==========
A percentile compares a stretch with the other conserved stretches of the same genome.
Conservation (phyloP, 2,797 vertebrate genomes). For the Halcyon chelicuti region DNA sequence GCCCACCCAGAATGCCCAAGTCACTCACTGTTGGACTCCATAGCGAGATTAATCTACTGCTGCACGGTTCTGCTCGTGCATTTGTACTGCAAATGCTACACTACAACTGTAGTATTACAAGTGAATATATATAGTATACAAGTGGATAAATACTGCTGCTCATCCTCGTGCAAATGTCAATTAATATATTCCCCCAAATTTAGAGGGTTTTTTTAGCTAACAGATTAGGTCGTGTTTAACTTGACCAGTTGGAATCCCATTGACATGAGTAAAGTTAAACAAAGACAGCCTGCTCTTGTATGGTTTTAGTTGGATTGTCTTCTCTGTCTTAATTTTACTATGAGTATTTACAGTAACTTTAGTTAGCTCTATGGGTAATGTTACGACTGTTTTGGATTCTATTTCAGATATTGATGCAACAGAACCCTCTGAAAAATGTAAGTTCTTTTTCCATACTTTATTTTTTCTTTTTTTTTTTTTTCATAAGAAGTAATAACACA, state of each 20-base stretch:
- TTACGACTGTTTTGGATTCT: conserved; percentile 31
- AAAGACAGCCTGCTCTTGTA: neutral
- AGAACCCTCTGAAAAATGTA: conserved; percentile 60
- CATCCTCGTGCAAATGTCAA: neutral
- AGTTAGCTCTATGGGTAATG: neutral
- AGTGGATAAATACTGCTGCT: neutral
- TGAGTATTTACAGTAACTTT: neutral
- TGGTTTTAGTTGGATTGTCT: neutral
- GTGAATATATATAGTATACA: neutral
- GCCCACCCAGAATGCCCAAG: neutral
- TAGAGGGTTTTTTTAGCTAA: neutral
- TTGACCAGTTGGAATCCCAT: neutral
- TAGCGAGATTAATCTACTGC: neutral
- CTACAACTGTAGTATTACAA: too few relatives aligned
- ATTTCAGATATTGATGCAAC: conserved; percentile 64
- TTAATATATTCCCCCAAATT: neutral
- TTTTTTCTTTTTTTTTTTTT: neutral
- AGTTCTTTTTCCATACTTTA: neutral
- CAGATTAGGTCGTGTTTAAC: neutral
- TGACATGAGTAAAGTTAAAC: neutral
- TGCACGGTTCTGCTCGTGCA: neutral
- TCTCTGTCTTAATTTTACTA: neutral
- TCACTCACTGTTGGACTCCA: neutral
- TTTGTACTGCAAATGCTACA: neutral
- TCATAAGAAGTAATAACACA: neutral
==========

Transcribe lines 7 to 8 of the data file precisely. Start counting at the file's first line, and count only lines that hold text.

- AGTTAGCTCTATGGGTAATG: neutral
- AGTGGATAAATACTGCTGCT: neutral